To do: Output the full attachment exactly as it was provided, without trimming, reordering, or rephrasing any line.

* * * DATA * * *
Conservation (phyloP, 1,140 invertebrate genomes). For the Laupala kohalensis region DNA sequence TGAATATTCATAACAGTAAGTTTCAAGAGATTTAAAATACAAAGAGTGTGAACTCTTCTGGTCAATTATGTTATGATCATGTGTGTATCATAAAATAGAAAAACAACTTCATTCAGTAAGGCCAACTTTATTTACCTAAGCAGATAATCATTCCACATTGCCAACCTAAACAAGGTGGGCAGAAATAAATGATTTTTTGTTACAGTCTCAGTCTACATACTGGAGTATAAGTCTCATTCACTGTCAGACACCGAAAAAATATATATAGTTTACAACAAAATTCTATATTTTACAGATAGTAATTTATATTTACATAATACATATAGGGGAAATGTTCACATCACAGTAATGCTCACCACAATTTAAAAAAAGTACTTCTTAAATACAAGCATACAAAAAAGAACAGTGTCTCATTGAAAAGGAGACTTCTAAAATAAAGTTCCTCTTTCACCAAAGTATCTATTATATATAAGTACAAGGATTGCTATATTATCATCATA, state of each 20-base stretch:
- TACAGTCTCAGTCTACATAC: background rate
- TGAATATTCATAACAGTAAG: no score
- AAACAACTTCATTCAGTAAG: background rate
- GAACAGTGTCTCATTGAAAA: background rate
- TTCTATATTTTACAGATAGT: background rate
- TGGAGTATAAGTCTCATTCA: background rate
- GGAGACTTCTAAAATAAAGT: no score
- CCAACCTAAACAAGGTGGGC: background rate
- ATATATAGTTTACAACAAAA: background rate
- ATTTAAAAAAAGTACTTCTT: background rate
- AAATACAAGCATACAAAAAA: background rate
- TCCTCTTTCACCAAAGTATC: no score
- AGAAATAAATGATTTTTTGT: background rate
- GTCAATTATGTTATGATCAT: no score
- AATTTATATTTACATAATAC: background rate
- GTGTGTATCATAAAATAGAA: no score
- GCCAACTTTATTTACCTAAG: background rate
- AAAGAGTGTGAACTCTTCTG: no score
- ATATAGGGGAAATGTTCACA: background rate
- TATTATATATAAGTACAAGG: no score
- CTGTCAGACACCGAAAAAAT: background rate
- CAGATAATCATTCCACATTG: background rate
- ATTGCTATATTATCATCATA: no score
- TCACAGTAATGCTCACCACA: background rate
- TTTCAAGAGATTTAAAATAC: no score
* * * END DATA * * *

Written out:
Conservation (phyloP, 1,140 invertebrate genomes). For the Laupala kohalensis region DNA sequence TGAATATTCATAACAGTAAGTTTCAAGAGATTTAAAATACAAAGAGTGTGAACTCTTCTGGTCAATTATGTTATGATCATGTGTGTATCATAAAATAGAAAAACAACTTCATTCAGTAAGGCCAACTTTATTTACCTAAGCAGATAATCATTCCACATTGCCAACCTAAACAAGGTGGGCAGAAATAAATGATTTTTTGTTACAGTCTCAGTCTACATACTGGAGTATAAGTCTCATTCACTGTCAGACACCGAAAAAATATATATAGTTTACAACAAAATTCTATATTTTACAGATAGTAATTTATATTTACATAATACATATAGGGGAAATGTTCACATCACAGTAATGCTCACCACAATTTAAAAAAAGTACTTCTTAAATACAAGCATACAAAAAAGAACAGTGTCTCATTGAAAAGGAGACTTCTAAAATAAAGTTCCTCTTTCACCAAAGTATCTATTATATATAAGTACAAGGATTGCTATATTATCATCATA, state of each 20-base stretch:
- TACAGTCTCAGTCTACATAC: background rate
- TGAATATTCATAACAGTAAG: no score
- AAACAACTTCATTCAGTAAG: background rate
- GAACAGTGTCTCATTGAAAA: background rate
- TTCTATATTTTACAGATAGT: background rate
- TGGAGTATAAGTCTCATTCA: background rate
- GGAGACTTCTAAAATAAAGT: no score
- CCAACCTAAACAAGGTGGGC: background rate
- ATATATAGTTTACAACAAAA: background rate
- ATTTAAAAAAAGTACTTCTT: background rate
- AAATACAAGCATACAAAAAA: background rate
- TCCTCTTTCACCAAAGTATC: no score
- AGAAATAAATGATTTTTTGT: background rate
- GTCAATTATGTTATGATCAT: no score
- AATTTATATTTACATAATAC: background rate
- GTGTGTATCATAAAATAGAA: no score
- GCCAACTTTATTTACCTAAG: background rate
- AAAGAGTGTGAACTCTTCTG: no score
- ATATAGGGGAAATGTTCACA: background rate
- TATTATATATAAGTACAAGG: no score
- CTGTCAGACACCGAAAAAAT: background rate
- CAGATAATCATTCCACATTG: background rate
- ATTGCTATATTATCATCATA: no score
- TCACAGTAATGCTCACCACA: background rate
- TTTCAAGAGATTTAAAATAC: no score